http://bookclubs.barnesandnoble.com/t5/Ransom-Notes/Burrowing-My-Way-into-Ellroy-s-Dark-Places/ba-p/...

 

There's a danger to influence. There are times when I won't let myself peruse that shelf in my book case, as much as The Big Nowhere and My Dark Places call to me. But Ellroy's virtuosity, his heft -- it's all his own, and in the end, I know my writing is my own too. Still, every time I open one of his books, part of me hopes a little of that shimmer will rub off on me. Just a little.

 

Have you succumbed to Ellroy's dark places?

 

 

Editor's Note: Megan Abbott is the Edgar Award-winning author of Queenpin. Her latest book, Bury Me Deep

 

 

 



 

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Don't forget to check the new posts at Ransom Notes! I'll have to post the links when I get back home. I'm still out of town and my computer is working really slow right now.

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Mysteries and Moral Questions


In writing crime fiction, what gets me moving, every time, is a question. Moral, ethical, philosophical, it doesn't matter, so long as I want to explore it. 


Excerpt from the post:

For example, in THE AMATEURS, my latest, there are two: What happens if your best friends become your worst enemies?  And, which is worth more --- the lives of a handful of people you love or many you don't know?

 

That kind of questioning is at the heart of compelling crime fiction.  We read this genre less to find out who killed so-and-so, and more to ask ourselves whether murder can be justified.  Less to find out who is behind the conspiracy, and more to consider the seductive impact of power on character.  Less to find out if Manhattan is incinerated and more to consider the seeds of rage and revenge. 

 

And as long as writers keep asking questions, we're happy to put on a pot of coffee and stay up all night.

 

So, after you pick up the twenty, do you ask the woman if it's hers or slide it in your pocket?

 

 

Editor's Note: Marcus Sakey is the bestselling author of four novels.  His latest, The Amateurs, was called "genius" by the Chicago Tribune




Blade Itself 

At the City's Edge 

Good People 

Blade Itself 

 




 

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Things Are Not Always What They Seem


One of my favorite crime stories of all time is Of Mice and Men by John Steinbeck. I don't think it is generally considered to be a part of the genre, but to my mind it has all the elements of a classic crime story.

Excerpt:

I am not very interested in the technical aspects of crime stories, the plots and plotpoints or elaborate police procedures.  I like to stick with the characters I much as I can and the murderer as a victim of his own cruel destiny.  I don't like much violence either, and with very few exceptions, you don't find much of it in my books.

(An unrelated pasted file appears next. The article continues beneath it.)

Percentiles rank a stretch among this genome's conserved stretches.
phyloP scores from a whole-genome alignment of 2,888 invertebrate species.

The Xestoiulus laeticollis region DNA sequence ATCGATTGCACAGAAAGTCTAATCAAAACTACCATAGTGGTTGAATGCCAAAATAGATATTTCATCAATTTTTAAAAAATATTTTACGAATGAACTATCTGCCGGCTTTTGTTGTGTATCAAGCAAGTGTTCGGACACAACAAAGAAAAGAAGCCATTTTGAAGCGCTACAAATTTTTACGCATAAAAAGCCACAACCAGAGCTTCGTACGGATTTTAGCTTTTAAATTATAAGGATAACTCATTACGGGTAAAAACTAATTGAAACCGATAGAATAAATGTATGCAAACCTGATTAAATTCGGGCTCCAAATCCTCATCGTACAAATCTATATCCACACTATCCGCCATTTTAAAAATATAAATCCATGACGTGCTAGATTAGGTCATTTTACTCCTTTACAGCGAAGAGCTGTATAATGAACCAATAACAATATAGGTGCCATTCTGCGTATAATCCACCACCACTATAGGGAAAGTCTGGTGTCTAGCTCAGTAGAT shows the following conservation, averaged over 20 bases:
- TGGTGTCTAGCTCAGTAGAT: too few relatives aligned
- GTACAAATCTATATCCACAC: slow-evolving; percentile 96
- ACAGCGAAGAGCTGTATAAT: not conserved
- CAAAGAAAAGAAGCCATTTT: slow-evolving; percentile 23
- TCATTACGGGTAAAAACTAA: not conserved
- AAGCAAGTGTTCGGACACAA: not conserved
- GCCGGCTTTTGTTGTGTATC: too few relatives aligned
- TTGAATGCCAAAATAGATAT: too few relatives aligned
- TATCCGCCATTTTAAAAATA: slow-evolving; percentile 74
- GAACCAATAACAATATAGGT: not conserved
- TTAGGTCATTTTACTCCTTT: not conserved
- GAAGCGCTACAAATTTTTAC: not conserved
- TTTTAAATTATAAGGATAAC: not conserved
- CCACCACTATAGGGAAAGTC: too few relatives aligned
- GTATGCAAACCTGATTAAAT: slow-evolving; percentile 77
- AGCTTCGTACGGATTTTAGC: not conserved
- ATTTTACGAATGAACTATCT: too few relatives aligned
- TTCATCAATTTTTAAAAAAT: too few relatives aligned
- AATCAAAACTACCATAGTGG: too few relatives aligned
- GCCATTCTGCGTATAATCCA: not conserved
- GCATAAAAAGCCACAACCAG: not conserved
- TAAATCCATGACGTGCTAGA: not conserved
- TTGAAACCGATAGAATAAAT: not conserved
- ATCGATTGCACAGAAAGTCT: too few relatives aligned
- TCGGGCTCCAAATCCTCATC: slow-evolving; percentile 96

The most difficult book I have ever written was Silence of the Grave because it was about domestic violence, and in order to get the point across I had to make it real and uncomfortable for the reader. But I had no fun writing it.  In that book the murderer, the most innocent of all the characters, is only doing what he thinks is his duty when there is no way out.  No more.  No less.  Much like poor George in Of Mice and Men.

 

What are some other "classics" that fit the crime genre?

 

 

Editor's Note: Arnaldur Indridason is the author of the Reykjavík Murder Mysteries. His latest novel, Arctic Chill has been hailed as "a beautifully layered mystery notable for its breadth and depth."


Arctic Chill (Reykjavik Thriller Series #5) 

The Draining Lake (Reykjavik Thriller Series #4) 

Voices (Reykjavik Thriller Series #3) 

Silence of the Grave (Reykjavik Thriller Series #2) 

Jar City (Reykjavik Thriller Series #1) 

 

 

 

Of Mice and Men

 

 

 

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[ Edited ]

Hounding the Pavement Steeped in Mystery

 

Concocting and carrying out a mystery is, to say the least, a daunting task. Mystery readers are tough. Besides being clever, they're never afraid to tell you where you went wrong.

 

http://bookclubs.barnesandnoble.com/t5/Ransom-Notes/Steeped-in-Mystery/bc-p/419347#M269

 

Excerpt:

 

Luck was with me when I came up with my characters. I'd always loved dogs, owned three, and imagined them talking to me each day. Give them good food, a comfortable bed, and a belly rub every once in a while and they're loyal and loving. They will never let you down.